People say Goths are ungodly, though in fact there are Goths who are Christian and in Japan where the culture is strong, Buddhist and Shintoist too. The Gothic Revival was embedded in a Christian Britain. There are dark elements, references to vampires and demons, but do not confuse Goths with those who delve in black magic, remember vampires are dismissed by a crucifix and the Goth gentleman rides to rescue the lady in distress, not to sacrifice her. Gothic culture is a culture it is not a religion. It is about exploring all that is in the human world but for the benefit of people not for any detriment.
A fascinating programme was shown (suitably) late on ITV1 (mainstream British commercial television channel) a few years ago; 'Why do Goths make such good lovers?'. It asked the question, why do you always see Goths in pairs and sought the explanation. A couple of years later I read there was a website advising non-Goth women how to find a Goth man to be their boyfriend; I have never tracked it down, but there are reasons why people might seek such advice. Basically Goths make good lovers because they are sensitive to feelings, they really like to explore their senses and they enjoy the extravagant. The parallels between what Goths like and what is seen as a 'romantic' setting are very close, think about it: lots of candles, dark roses, large iron beds, a roaring fire, silk sheets, dark wine, sumptious foods, a windswept night, the closeness of people, sitting reading poetry, talking about the future and so on. As the programme argued women often yearn for a man who is sensitive to their emotions and to their needs; they often like to dress extravagantly and to be made a fuss of; to have a man who takes care over his grooming and appearance; who can address them intellectually as well as physically and yet when the time comes can be sensual in his sexuality. As people speaking on the programme stated, often what Goths wear day-to-day is what others keep for the bedroom such as corsets, boots, lace, leather, etc. and in some cases reveal tattoos and piercings which are the kinds of things others keep discrete, so in one go they are both reserved but also up front about sexual appeal, a tantalising mix. Goth men are loyal and tend not to sleep around; they are generally seeking the one who can be their soul mate for eternity and will tell you so in poetry. So if you are a man or a woman who welcomes these aspects (and many people do) consider embracing the Goth and becoming part of this rich community, you can be sure there will be a like-minded partner out there.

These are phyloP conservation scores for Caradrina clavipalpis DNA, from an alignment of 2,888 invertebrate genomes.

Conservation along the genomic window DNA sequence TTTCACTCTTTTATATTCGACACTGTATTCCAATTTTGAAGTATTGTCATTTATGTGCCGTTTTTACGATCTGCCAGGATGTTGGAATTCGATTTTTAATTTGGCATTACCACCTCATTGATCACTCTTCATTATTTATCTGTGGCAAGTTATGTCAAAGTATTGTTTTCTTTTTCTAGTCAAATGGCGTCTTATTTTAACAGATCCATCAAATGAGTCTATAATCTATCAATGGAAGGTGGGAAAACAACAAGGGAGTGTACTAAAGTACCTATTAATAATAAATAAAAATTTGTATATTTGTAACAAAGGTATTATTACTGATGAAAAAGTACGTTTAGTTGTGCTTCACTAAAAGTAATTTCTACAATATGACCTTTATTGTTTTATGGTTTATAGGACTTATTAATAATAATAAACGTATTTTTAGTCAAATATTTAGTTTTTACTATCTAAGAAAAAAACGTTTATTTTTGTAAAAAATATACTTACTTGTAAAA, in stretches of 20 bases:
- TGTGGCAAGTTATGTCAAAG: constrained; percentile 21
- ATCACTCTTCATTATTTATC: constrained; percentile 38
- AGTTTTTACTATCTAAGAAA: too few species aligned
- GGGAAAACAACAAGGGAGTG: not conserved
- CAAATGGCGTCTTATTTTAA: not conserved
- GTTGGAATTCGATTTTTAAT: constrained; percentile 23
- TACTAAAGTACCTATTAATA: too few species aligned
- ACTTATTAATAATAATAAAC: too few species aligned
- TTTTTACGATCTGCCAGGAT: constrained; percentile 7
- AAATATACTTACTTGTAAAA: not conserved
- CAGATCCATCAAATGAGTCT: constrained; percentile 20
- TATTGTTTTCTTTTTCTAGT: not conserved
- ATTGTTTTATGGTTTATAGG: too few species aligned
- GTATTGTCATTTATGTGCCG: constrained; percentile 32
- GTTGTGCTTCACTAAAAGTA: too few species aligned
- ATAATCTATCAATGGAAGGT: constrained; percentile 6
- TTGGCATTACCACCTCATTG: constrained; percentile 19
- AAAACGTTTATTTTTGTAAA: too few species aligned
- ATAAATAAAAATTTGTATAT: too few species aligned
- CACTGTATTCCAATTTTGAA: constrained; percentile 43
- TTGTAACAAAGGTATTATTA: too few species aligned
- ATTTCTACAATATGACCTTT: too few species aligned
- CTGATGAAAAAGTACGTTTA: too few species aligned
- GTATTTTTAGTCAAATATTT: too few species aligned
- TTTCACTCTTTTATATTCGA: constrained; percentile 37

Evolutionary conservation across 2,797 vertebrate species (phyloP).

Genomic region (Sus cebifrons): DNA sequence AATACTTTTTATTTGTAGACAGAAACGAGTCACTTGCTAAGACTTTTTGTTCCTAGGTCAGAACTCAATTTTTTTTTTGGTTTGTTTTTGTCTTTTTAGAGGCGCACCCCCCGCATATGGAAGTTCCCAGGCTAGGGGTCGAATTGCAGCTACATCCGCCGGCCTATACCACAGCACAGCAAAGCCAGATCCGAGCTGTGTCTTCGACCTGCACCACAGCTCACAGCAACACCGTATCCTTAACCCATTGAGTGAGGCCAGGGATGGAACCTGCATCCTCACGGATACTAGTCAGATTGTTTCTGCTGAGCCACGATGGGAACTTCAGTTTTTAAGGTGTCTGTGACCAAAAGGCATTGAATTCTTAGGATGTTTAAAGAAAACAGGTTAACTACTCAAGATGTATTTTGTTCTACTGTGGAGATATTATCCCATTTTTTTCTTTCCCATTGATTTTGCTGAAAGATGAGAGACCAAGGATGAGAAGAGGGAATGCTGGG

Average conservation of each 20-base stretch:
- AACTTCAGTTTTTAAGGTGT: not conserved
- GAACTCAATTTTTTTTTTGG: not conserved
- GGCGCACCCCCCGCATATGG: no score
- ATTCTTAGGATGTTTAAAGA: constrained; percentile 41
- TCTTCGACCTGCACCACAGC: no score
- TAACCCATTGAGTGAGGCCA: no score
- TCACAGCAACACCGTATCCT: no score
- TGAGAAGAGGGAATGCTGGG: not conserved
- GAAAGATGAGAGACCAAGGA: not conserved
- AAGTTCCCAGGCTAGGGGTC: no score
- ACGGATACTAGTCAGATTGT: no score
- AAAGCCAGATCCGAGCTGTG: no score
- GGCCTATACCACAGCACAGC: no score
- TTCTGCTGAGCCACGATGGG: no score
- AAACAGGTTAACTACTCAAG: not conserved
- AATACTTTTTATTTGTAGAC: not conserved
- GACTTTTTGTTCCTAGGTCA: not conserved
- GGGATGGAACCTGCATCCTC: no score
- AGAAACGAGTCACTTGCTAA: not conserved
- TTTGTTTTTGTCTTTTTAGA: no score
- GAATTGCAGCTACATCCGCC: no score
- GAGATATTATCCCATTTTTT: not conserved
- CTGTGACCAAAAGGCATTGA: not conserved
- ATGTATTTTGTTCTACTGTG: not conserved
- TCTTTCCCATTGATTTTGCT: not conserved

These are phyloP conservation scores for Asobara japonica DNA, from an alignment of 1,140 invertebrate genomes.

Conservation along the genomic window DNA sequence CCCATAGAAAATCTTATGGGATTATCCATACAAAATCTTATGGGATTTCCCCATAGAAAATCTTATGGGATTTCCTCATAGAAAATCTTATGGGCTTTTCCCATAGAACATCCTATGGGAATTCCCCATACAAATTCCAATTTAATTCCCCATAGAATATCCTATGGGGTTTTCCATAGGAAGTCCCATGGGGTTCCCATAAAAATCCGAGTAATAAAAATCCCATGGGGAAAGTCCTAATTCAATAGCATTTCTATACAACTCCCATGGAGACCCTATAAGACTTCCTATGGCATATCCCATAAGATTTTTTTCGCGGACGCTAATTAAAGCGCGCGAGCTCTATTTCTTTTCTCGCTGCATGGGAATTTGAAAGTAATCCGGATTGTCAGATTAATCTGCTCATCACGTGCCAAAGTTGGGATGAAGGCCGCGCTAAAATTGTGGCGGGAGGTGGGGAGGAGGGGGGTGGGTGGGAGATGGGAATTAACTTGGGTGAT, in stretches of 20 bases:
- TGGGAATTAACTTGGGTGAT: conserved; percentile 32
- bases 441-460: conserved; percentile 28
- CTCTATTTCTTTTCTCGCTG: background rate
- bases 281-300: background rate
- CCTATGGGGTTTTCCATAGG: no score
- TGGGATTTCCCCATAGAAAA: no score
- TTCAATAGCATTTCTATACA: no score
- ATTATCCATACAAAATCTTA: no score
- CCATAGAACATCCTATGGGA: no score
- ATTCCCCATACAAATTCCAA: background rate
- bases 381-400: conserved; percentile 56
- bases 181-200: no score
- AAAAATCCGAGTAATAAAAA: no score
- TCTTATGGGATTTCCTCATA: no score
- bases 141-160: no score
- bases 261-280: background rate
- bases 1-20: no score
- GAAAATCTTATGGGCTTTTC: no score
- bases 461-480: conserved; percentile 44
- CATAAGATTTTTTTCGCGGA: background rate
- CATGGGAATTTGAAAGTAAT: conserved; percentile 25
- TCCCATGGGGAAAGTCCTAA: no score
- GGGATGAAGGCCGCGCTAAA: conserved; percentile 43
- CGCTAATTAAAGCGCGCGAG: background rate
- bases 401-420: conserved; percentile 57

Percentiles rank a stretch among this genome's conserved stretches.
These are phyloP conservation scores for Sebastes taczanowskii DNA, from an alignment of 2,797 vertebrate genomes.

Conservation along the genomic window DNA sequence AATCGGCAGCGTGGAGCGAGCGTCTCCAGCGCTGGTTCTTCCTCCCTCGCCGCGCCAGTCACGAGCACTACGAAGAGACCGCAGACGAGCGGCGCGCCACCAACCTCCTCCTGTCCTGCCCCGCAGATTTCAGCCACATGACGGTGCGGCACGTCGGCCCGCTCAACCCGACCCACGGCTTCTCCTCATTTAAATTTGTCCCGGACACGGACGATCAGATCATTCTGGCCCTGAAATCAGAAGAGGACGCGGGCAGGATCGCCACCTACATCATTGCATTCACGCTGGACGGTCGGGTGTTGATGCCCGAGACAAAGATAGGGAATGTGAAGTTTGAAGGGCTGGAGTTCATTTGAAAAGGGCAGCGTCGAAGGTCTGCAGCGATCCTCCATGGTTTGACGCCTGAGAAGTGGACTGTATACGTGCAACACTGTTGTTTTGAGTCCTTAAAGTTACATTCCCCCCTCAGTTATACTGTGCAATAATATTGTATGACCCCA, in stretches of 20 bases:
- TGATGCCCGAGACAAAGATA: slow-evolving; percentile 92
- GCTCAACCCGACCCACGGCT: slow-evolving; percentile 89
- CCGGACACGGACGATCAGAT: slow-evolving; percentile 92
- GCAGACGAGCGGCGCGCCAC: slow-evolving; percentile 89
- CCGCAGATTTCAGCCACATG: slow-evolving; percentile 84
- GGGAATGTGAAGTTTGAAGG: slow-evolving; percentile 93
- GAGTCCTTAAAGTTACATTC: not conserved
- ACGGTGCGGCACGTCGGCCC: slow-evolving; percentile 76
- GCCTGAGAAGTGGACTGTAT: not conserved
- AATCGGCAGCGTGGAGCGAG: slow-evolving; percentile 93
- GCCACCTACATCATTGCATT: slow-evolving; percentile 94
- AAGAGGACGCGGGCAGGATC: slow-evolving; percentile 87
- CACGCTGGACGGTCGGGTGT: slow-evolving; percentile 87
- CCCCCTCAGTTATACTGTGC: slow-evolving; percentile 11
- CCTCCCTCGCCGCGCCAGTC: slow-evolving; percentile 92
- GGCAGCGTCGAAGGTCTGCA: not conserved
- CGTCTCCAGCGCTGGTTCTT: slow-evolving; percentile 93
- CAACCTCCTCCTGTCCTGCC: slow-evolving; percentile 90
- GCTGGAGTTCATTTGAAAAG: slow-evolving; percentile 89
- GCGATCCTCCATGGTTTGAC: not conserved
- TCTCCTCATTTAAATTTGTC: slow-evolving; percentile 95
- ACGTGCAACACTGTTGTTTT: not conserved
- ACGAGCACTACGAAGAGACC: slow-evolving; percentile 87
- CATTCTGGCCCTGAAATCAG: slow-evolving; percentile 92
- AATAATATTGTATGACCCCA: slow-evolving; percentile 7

Why is Goth still around, quarter of a century after it burst forth? Well, you tend not to grow out of it and Goths of the early 1980s are still Goths. In contrast to other 'youth' cultures (though in fact it now covers many age brackets), Goths tend to be the quiet intellectuals sitting at the back. As an article in 'The Guardian' newspaper ('I've Seen the Future - and it's Goth, 21st March 2006) showed Goths usually end up in very good jobs as doctors, lawyers, accountants, etc. and a lot end up in computing. They can compose sensible, moving words, they are computer literate (as so much of Goth society is knitted together by the internet and so much Goth clothing and products are bought online), they read widely and have an interest in art, literature and architecture. So, it is not for the chav population and it is a culture which you can stick with for life. At almost 40 I have no embarrassment about remaining Goth and there is always a new generation coming on, though unfortunately in fewer numbers than before.
So, if you feel at a loss in this modern world, I suggest you join the Gothic culture. Do a quick search online and you will find a whole virtual community. Get in touch with the richness of the whole scope of your feelings, revel in the extravagance of Gothic clothing and even decor; find yourself a partner for life who will explore all that it means to be alive.